#3 Perfect Cream Cheese Frosting (from OurBestBites)

  • 450 g cream cheese (cool, not quite room temperature)
  • 115 g butter (cool, not quite room temperature)
  • 1 tsp vanilla or almond flavour
  • 250 g icing sugar

Whip cream cheese together with butter and vanilla until a smooth cream forms. Add the icing sugar and mix until well incorporated.

#4 Cream Cheese Vanilla Slice ‘Frosting’ (from a cream cheese vanilla slice recipe)

  • 125 g cream cheese (cool, not quite room temperature)
  • 125 g butter (cool, not quite room temperature)
  • 1 tsp vanilla
  • 125 g sugar

Whip cream cheese until smooth. Whip butter with sugar and vanilla. Mix both together and whip until combined.


The Verdict

All icings were good. However, I still found the Ermine icing a tiny tad to greasy for this cake – it was way improved to previously though and may go very well with other cakes. I really think it’s a winter icing (it just may get too hot here in summer)!

The icing testing had 5 testers – two from Canberra, two Germans and me *hehe. We tested the icings with the low cacao concentration which had the red tinge, but also with the darker versions. We all are not experienced Red Velvet Cake connoisseurs, but contributed with our own personal tastes.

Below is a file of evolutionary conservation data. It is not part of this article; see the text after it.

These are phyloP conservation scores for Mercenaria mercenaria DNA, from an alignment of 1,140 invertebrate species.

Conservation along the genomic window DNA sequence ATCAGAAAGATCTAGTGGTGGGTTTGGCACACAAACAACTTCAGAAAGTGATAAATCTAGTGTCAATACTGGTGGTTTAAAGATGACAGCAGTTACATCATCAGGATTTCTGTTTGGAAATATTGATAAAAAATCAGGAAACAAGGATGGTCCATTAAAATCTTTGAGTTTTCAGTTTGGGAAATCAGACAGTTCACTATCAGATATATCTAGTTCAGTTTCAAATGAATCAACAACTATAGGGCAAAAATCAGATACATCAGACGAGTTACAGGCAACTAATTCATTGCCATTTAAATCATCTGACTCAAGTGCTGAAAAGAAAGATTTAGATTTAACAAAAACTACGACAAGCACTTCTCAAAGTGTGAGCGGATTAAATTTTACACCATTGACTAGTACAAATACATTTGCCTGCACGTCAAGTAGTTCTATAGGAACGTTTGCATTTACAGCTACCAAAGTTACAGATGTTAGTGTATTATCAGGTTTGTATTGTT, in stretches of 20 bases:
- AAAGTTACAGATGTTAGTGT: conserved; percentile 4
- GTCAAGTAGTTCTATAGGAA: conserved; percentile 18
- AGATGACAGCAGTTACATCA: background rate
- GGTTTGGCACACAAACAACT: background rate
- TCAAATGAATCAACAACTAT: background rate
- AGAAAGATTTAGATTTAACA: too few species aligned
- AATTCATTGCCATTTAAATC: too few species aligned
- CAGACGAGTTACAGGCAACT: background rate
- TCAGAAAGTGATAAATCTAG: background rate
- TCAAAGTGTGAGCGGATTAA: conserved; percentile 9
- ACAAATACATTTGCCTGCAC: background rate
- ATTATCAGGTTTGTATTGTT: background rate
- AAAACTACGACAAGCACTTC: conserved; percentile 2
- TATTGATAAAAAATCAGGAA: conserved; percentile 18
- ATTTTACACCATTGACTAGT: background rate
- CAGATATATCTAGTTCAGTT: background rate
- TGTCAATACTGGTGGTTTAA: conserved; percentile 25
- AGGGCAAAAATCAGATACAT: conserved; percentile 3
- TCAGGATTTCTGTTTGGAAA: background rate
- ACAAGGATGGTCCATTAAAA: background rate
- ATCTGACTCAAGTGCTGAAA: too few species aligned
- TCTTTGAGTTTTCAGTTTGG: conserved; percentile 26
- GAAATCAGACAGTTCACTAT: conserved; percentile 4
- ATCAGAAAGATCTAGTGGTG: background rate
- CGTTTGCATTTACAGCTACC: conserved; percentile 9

The results were as follows in order of best suited to least suited:

  • Tester 1: 4, 2, 1, 3
  • Tester 2: 1, 4, 2, 3
  • Tester 3: 2, 4, 1+3 (liked about the same)
  • Tester 4: 2, 3+4 (liked about the same), 1
  • Tester 5: 4, 2, 1+3 (liked about the same)

I did not take any pictures, since the icings were gone by the time I thought of it *whoops. They also looked very similar if not llooked at it from very close, albeit different in taste.
On average, for the red tinge (Red Velvet) cake, the #2 Cream Ermine icing and the #4 Cream Cheese Vanilla Slice icing ranked best, with both getting two first, two second and two third positions (with one on par with #3 Perfect Cream Cheese Icing). The same was true for the brown sugar cakes, which opens up the possibility for a caramel velvet cake which I may explore in the future. The general agreement was, that the stronger flavours, being it butter or cream cheese, were perceived too intense for the rather subtle chocolate flavour. One rated the #1 Ermine Icing best as well, reflecting different tastes. However, with the darker cakes, the stronger icings, in particular icing 3, but also 4 and 1 would make a brilliant combination.